Changes to The Canada Pension Plan (CPP)

Changes to the Canada Pension Plan were included in Bill C-51, which was passed on December 15, 2009. They are gradually being phased in until 2016 and will benefit workers to differing degrees depending on several personal factors.

You will not be affected by these changes if you started receiving a CPP retirement pension before December 31, 2010, and you remain out of the work force.

Adjustments for early and late CPP benefit payments

As of 2013, if you wait to collect until after age 65 you will get an increase of 0.7% for every month beyond that age for a total increase of 42% at age 70. This is more generous than before the changes.

It's possible to collect CPP benefits at age 60, even if you continue to work. If you collect before age 65 your monthly check will decrease by between 0.5% and 0.6% for every month prior to age 65. The total decrease at age 60 will be just under 36%. (After 2016 the decrease will remain at 36%.) This is less generous than before the adjustments.

Continue CPP Participation While Receiving Benefits

In the past, once a person started to receive benefits, no further premiums were paid.

Now, those under 65 who choose to receive benefits and carry on working are required to make payments to CPP until age 65 and the employer is also obligated to continue contributing. The monthly benefits will increase to compensate for the extra contributions during that period.

Before the changes, employees over age 65 who continued to work while receiving benefits could no longer contribute to the plan.

Now, these employees can voluntarily elect to make CPP payments beyond age 65 until age 70. If a pensioner elects to make these later contributions, her employer will also be required to contribute.

Although this will cost working retirees hundreds of dollars more a year in payroll deductions, these contributions will increase retirement benefits, even for those already receiving the maximum amounts.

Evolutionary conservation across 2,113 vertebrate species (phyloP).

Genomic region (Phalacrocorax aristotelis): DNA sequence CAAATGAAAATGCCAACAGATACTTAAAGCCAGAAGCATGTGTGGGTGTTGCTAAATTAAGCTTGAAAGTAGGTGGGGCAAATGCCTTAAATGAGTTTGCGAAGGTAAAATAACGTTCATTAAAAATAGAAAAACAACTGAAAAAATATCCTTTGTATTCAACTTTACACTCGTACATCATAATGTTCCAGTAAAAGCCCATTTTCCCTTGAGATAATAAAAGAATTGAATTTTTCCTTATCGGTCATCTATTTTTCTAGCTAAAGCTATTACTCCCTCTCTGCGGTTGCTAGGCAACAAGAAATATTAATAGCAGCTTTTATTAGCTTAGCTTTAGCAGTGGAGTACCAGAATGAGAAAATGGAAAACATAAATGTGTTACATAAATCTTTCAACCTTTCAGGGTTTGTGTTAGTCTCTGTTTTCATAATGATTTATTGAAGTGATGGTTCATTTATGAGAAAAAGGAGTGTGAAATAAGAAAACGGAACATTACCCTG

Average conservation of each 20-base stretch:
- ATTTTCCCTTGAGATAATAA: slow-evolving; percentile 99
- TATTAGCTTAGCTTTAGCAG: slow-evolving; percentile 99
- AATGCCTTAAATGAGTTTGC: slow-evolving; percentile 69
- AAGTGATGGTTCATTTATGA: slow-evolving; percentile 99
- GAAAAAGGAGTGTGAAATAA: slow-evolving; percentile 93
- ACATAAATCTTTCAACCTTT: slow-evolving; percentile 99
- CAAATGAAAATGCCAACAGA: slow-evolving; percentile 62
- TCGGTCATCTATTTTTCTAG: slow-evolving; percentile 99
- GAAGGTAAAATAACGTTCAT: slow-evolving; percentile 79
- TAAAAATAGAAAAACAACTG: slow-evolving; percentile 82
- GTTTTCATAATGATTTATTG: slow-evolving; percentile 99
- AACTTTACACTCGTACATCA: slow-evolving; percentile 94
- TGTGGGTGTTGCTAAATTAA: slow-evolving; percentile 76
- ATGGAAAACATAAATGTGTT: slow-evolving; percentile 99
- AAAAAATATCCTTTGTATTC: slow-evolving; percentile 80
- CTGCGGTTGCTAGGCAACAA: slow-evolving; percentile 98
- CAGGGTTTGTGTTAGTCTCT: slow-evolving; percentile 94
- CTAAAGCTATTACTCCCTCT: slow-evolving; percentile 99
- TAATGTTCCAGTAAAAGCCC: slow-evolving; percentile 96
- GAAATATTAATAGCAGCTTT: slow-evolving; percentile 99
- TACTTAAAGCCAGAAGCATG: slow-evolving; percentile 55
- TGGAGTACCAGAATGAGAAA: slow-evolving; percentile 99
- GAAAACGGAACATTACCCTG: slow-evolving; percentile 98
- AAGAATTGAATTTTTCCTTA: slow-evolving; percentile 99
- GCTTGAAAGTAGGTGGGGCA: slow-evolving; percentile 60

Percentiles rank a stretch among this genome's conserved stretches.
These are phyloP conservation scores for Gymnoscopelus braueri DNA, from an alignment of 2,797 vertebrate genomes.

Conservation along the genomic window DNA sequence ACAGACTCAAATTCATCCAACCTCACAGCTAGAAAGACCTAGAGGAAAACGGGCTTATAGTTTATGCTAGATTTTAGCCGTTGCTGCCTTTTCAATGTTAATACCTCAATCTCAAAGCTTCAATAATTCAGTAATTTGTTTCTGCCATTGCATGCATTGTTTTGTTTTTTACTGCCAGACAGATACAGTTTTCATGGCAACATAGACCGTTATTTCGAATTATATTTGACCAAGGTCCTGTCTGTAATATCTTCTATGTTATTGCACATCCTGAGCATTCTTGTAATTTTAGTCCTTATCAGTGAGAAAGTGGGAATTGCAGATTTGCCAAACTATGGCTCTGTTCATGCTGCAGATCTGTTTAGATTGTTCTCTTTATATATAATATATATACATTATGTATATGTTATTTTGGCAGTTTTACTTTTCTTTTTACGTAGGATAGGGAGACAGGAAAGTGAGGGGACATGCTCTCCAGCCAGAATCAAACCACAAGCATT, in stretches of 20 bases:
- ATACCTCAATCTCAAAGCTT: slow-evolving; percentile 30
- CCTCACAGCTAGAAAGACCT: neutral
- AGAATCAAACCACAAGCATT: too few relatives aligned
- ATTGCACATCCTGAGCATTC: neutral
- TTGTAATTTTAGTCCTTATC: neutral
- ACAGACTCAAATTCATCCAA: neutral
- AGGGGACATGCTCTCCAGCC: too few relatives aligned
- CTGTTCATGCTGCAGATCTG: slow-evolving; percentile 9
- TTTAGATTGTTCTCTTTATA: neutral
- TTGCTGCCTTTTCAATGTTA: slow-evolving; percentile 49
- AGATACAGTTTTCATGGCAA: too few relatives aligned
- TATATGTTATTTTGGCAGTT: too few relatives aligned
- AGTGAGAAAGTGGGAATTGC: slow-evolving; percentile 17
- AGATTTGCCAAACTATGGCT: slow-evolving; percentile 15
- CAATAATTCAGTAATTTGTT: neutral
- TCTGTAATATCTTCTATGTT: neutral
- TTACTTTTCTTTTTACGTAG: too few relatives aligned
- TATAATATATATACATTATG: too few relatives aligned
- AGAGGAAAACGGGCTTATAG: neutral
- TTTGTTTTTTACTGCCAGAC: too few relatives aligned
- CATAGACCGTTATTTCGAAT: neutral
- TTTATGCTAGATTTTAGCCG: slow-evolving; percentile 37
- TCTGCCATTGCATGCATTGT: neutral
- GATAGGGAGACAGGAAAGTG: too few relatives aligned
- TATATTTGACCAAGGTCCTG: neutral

Changes in Calculating Average Career Earnings

The CPP uses a career average calculation which allows for certain years of low or no earnings to be disregarded in arriving at average earnings.

If you take benefits at age 65, the span of your career is considered to be 47 years. If the CPP is taken at age 60, the span of your career is considered to be 42 years.

Previously, 15% of an employee’s potential working career was disregarded. This percentage increased to 17% in 2014. This allows a maximum of 8 years to be dropped, based on a working career of 47 years (age 18 to 65)

This provision will help more Canadians come closer to the maximum pension. It will also increase the average disability and survivor pensions, which are based on the retirement benefit calculation.

Removal of the Work Cessation Test

Up until 2012 a worker under age 65 had to “retire” before commencing a pension, but could then return to work after two months. This 'Work Cessation Test' was eliminated in 2012.


These changes offer an incentive for people to stay in the workforce longer and retire with a higher pension.

What is good for you? Would it be better for you to take benefits early and continue to work or retire? Or, would it be better for you to take Canada Pension Plan benefits at age 65 or, perhaps, age 70?

The answer depends on your retirement income needs, your ability or desire to continue working and maybe even your expected longevity.

Your financial adviser can help you work through the process of deciding when it is beneficial for you to begin receiving benefits.

For quick facts and figures reference sheets click here  CPP Basics

For more information about CPP click on this Canadian Government link: Canada Pension Plan

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